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  52. Have tried twice, to grow the green onions in a glass, as we use a lot of them. Both times, the onions went mushy-yucky-smelly! Do I need to leave enough of the white on and have the top sitting above the water, so it does not go mushy?
    I really want it to work!

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  53. I have tried this twice now, both times unsuccessful. Onions went mushy-yucky-smelly and I had to toss them. Should I be leaving more white on them and keeping that cut end sitting above the water level?
    I really want it to work, as we use a lot of white onions.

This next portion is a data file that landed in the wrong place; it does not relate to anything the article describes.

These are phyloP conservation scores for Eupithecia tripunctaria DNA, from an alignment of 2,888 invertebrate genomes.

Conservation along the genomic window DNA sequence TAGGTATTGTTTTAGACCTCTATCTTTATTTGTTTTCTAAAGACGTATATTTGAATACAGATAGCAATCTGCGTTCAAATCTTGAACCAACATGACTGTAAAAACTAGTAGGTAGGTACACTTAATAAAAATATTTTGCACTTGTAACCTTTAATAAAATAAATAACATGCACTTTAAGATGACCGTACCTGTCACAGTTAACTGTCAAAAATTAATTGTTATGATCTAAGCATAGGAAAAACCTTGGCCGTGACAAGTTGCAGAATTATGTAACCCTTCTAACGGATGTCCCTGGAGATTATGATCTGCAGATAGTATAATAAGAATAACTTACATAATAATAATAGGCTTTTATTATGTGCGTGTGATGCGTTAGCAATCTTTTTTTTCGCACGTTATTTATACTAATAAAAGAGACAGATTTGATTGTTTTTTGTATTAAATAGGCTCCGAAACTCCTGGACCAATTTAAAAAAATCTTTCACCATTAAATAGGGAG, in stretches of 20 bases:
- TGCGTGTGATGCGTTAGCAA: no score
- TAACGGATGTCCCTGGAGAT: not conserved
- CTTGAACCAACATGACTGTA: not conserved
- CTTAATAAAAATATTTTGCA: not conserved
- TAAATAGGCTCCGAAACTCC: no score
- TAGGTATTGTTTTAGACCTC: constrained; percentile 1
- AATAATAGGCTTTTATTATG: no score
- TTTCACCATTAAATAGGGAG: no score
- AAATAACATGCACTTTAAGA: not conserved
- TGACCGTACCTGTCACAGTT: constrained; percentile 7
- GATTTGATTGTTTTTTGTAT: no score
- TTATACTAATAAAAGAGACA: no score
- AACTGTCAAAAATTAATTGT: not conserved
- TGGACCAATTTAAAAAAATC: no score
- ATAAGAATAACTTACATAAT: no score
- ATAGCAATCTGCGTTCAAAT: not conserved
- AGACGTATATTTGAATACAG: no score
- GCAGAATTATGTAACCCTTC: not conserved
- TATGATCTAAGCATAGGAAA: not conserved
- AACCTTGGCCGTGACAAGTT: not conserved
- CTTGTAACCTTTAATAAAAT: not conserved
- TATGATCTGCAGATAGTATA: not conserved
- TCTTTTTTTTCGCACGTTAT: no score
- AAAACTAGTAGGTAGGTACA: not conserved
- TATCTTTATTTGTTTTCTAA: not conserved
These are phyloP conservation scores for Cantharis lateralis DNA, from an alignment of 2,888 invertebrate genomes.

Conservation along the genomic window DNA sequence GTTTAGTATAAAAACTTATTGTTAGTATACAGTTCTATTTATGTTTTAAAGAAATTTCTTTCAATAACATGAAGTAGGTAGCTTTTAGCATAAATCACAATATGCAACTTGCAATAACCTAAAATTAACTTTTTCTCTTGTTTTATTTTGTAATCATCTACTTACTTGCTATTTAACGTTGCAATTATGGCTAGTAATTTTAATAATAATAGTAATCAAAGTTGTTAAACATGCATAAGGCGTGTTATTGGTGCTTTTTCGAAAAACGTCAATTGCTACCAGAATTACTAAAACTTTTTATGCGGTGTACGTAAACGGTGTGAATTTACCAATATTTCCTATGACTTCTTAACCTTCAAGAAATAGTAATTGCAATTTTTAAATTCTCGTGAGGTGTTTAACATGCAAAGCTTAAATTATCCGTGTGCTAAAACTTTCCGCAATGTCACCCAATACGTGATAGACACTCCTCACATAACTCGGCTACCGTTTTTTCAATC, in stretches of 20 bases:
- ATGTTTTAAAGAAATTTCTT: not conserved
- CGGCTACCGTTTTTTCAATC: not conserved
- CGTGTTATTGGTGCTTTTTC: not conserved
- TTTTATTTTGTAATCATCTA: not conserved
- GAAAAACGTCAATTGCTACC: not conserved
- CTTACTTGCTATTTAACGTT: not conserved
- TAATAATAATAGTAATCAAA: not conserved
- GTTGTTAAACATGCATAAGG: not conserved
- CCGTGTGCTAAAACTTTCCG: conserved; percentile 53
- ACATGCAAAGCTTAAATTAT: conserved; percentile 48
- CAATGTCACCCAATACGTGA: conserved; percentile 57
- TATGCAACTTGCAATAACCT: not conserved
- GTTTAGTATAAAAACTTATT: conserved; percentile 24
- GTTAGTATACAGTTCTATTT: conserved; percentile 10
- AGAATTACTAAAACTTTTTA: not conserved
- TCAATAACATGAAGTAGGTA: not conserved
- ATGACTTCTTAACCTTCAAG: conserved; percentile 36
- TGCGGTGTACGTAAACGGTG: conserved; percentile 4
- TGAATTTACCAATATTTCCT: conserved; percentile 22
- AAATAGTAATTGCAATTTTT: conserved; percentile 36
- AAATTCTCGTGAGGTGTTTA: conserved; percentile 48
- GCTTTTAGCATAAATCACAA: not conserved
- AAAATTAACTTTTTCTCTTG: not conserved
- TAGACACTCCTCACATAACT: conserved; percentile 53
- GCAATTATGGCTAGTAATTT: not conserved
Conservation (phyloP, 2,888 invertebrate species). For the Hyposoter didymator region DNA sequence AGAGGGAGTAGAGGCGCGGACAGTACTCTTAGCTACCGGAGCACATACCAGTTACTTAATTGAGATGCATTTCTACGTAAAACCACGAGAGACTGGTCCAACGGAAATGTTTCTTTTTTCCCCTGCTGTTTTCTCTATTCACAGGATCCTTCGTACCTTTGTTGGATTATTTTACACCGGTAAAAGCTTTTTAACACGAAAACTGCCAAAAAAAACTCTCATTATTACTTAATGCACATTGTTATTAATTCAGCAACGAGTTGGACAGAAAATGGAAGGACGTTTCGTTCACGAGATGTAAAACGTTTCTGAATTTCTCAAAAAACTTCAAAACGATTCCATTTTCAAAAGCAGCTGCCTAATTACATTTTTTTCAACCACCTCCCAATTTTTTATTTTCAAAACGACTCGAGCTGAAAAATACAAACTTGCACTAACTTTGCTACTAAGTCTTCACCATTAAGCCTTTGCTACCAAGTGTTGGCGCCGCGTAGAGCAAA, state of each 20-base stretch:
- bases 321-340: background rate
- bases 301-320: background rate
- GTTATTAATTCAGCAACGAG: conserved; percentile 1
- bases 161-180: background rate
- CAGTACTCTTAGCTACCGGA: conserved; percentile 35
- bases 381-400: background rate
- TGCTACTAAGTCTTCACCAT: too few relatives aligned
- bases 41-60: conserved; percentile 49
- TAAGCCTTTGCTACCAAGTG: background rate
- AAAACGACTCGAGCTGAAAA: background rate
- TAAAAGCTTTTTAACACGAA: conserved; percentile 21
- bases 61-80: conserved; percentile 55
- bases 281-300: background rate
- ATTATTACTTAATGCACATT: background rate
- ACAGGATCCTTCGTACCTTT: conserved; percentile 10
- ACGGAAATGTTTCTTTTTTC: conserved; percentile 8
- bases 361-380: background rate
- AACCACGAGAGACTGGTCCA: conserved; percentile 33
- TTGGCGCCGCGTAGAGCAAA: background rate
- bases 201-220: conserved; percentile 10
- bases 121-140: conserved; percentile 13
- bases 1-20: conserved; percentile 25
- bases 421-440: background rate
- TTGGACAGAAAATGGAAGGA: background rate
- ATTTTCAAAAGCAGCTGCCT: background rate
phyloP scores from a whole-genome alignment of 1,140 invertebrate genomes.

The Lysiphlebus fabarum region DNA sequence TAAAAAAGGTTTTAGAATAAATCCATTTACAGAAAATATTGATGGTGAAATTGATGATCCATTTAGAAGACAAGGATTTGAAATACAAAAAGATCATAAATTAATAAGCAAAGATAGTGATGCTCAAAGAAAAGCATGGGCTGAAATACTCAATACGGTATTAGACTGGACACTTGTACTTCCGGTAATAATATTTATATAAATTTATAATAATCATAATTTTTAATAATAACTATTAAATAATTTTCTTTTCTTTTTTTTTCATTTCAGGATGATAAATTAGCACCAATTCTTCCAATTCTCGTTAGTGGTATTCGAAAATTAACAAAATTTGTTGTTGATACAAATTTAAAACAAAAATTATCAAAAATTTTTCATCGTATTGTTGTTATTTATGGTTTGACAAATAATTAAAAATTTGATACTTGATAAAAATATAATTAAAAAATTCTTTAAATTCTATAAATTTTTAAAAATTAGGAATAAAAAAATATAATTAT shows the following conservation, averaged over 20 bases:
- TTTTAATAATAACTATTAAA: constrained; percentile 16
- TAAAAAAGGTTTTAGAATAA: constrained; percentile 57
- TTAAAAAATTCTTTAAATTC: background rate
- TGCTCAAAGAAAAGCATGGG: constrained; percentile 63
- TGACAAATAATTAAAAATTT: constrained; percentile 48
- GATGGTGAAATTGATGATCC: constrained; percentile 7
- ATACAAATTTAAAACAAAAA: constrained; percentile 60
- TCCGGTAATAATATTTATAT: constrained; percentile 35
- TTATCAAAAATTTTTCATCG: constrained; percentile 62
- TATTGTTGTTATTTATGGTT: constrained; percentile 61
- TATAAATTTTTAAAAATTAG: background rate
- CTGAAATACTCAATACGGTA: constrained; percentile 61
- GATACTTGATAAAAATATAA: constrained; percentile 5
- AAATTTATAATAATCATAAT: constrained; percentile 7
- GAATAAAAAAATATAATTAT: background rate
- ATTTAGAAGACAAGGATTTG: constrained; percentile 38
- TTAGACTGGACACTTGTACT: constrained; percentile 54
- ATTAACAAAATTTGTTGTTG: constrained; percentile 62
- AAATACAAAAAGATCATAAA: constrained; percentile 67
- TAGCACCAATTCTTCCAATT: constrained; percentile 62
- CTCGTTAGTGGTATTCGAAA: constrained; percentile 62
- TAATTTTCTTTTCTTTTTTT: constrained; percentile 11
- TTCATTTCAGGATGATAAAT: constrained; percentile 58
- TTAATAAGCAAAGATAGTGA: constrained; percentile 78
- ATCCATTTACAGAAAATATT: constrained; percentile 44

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  54. Ok - I've been paying more attention now to how I cut my green onions since this is a strangely popular post. I cut my green ends off until the dark green starts to turn into light green - before you get to the white part. I leave about 2 inches of onion - with about 1 inch above the water.

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  55. Thanks to you, I have green onions growing like crazy in a little glass on my window sill! Thanks for the info! :)

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  56. You should NOT find it strange that this post is so popular.. because there are so many people (like me) who didn't know that this was totally doable.
    THANKS!

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  57. I, like everyone else, just didn't know it was possible to do this. I got here via a link on Pinterest, and quickly found a recipe that called for green onions, and gave this a try. It's working great.